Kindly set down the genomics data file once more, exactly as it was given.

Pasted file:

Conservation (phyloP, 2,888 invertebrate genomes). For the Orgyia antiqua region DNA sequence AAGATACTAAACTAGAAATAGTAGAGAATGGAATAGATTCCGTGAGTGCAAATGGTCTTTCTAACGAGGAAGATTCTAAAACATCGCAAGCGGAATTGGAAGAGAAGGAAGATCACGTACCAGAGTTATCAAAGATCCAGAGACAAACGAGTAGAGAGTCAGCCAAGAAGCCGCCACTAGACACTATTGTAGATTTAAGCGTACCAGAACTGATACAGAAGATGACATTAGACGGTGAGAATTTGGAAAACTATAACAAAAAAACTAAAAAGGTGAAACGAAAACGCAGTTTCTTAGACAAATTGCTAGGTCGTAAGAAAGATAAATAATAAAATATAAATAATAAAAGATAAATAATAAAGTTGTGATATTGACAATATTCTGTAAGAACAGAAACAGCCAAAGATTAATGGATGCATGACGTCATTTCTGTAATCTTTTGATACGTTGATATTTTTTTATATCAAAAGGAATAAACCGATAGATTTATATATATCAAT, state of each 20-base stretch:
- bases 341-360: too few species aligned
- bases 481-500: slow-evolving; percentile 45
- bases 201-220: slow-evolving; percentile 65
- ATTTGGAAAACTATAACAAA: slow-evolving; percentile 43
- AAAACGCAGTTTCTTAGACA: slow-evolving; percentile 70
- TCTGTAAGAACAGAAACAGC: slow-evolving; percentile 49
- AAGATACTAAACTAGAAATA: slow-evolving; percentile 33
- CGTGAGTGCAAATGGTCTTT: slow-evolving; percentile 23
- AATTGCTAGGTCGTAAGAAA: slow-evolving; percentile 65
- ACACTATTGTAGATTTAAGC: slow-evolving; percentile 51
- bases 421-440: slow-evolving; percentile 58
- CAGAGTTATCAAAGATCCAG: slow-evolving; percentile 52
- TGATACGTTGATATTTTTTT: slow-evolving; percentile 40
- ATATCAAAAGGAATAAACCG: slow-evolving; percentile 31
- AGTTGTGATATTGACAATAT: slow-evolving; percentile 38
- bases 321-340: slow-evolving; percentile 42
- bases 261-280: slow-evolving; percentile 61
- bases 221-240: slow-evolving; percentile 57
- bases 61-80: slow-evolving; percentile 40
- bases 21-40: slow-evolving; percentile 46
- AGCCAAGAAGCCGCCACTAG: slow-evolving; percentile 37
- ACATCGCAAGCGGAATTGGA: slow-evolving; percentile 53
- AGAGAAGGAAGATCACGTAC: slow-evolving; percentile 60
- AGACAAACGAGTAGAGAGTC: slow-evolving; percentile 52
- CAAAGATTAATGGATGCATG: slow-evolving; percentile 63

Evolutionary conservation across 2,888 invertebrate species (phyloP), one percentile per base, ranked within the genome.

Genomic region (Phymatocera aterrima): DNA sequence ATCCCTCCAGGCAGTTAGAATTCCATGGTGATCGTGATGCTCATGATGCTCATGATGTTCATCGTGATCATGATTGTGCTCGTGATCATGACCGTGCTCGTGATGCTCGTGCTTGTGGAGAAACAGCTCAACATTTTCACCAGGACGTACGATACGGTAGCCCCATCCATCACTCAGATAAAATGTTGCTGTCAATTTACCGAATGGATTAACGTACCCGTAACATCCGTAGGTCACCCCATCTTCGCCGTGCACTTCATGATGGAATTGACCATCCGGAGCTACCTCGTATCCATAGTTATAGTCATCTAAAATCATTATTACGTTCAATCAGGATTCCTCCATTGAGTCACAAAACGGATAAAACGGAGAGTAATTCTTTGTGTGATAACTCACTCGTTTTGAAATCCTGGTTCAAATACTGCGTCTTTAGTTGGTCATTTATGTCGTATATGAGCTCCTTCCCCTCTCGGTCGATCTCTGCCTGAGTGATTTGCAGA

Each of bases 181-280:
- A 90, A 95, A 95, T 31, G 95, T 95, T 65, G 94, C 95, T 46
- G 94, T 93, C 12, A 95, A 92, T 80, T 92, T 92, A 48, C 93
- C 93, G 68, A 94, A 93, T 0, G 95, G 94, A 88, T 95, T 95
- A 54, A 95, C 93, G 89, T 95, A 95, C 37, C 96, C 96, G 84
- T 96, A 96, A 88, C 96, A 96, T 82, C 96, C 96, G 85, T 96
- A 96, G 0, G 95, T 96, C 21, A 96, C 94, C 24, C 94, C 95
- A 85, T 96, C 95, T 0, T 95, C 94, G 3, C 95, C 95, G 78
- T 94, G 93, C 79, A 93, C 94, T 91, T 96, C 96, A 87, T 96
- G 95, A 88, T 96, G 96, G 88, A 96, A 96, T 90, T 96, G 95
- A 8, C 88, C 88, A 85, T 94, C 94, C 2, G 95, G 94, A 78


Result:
Conservation (phyloP, 2,888 invertebrate genomes). For the Orgyia antiqua region DNA sequence AAGATACTAAACTAGAAATAGTAGAGAATGGAATAGATTCCGTGAGTGCAAATGGTCTTTCTAACGAGGAAGATTCTAAAACATCGCAAGCGGAATTGGAAGAGAAGGAAGATCACGTACCAGAGTTATCAAAGATCCAGAGACAAACGAGTAGAGAGTCAGCCAAGAAGCCGCCACTAGACACTATTGTAGATTTAAGCGTACCAGAACTGATACAGAAGATGACATTAGACGGTGAGAATTTGGAAAACTATAACAAAAAAACTAAAAAGGTGAAACGAAAACGCAGTTTCTTAGACAAATTGCTAGGTCGTAAGAAAGATAAATAATAAAATATAAATAATAAAAGATAAATAATAAAGTTGTGATATTGACAATATTCTGTAAGAACAGAAACAGCCAAAGATTAATGGATGCATGACGTCATTTCTGTAATCTTTTGATACGTTGATATTTTTTTATATCAAAAGGAATAAACCGATAGATTTATATATATCAAT, state of each 20-base stretch:
- bases 341-360: too few species aligned
- bases 481-500: slow-evolving; percentile 45
- bases 201-220: slow-evolving; percentile 65
- ATTTGGAAAACTATAACAAA: slow-evolving; percentile 43
- AAAACGCAGTTTCTTAGACA: slow-evolving; percentile 70
- TCTGTAAGAACAGAAACAGC: slow-evolving; percentile 49
- AAGATACTAAACTAGAAATA: slow-evolving; percentile 33
- CGTGAGTGCAAATGGTCTTT: slow-evolving; percentile 23
- AATTGCTAGGTCGTAAGAAA: slow-evolving; percentile 65
- ACACTATTGTAGATTTAAGC: slow-evolving; percentile 51
- bases 421-440: slow-evolving; percentile 58
- CAGAGTTATCAAAGATCCAG: slow-evolving; percentile 52
- TGATACGTTGATATTTTTTT: slow-evolving; percentile 40
- ATATCAAAAGGAATAAACCG: slow-evolving; percentile 31
- AGTTGTGATATTGACAATAT: slow-evolving; percentile 38
- bases 321-340: slow-evolving; percentile 42
- bases 261-280: slow-evolving; percentile 61
- bases 221-240: slow-evolving; percentile 57
- bases 61-80: slow-evolving; percentile 40
- bases 21-40: slow-evolving; percentile 46
- AGCCAAGAAGCCGCCACTAG: slow-evolving; percentile 37
- ACATCGCAAGCGGAATTGGA: slow-evolving; percentile 53
- AGAGAAGGAAGATCACGTAC: slow-evolving; percentile 60
- AGACAAACGAGTAGAGAGTC: slow-evolving; percentile 52
- CAAAGATTAATGGATGCATG: slow-evolving; percentile 63

Evolutionary conservation across 2,888 invertebrate species (phyloP), one percentile per base, ranked within the genome.

Genomic region (Phymatocera aterrima): DNA sequence ATCCCTCCAGGCAGTTAGAATTCCATGGTGATCGTGATGCTCATGATGCTCATGATGTTCATCGTGATCATGATTGTGCTCGTGATCATGACCGTGCTCGTGATGCTCGTGCTTGTGGAGAAACAGCTCAACATTTTCACCAGGACGTACGATACGGTAGCCCCATCCATCACTCAGATAAAATGTTGCTGTCAATTTACCGAATGGATTAACGTACCCGTAACATCCGTAGGTCACCCCATCTTCGCCGTGCACTTCATGATGGAATTGACCATCCGGAGCTACCTCGTATCCATAGTTATAGTCATCTAAAATCATTATTACGTTCAATCAGGATTCCTCCATTGAGTCACAAAACGGATAAAACGGAGAGTAATTCTTTGTGTGATAACTCACTCGTTTTGAAATCCTGGTTCAAATACTGCGTCTTTAGTTGGTCATTTATGTCGTATATGAGCTCCTTCCCCTCTCGGTCGATCTCTGCCTGAGTGATTTGCAGA

Each of bases 181-280:
- A 90, A 95, A 95, T 31, G 95, T 95, T 65, G 94, C 95, T 46
- G 94, T 93, C 12, A 95, A 92, T 80, T 92, T 92, A 48, C 93
- C 93, G 68, A 94, A 93, T 0, G 95, G 94, A 88, T 95, T 95
- A 54, A 95, C 93, G 89, T 95, A 95, C 37, C 96, C 96, G 84
- T 96, A 96, A 88, C 96, A 96, T 82, C 96, C 96, G 85, T 96
- A 96, G 0, G 95, T 96, C 21, A 96, C 94, C 24, C 94, C 95
- A 85, T 96, C 95, T 0, T 95, C 94, G 3, C 95, C 95, G 78
- T 94, G 93, C 79, A 93, C 94, T 91, T 96, C 96, A 87, T 96
- G 95, A 88, T 96, G 96, G 88, A 96, A 96, T 90, T 96, G 95
- A 8, C 88, C 88, A 85, T 94, C 94, C 2, G 95, G 94, A 78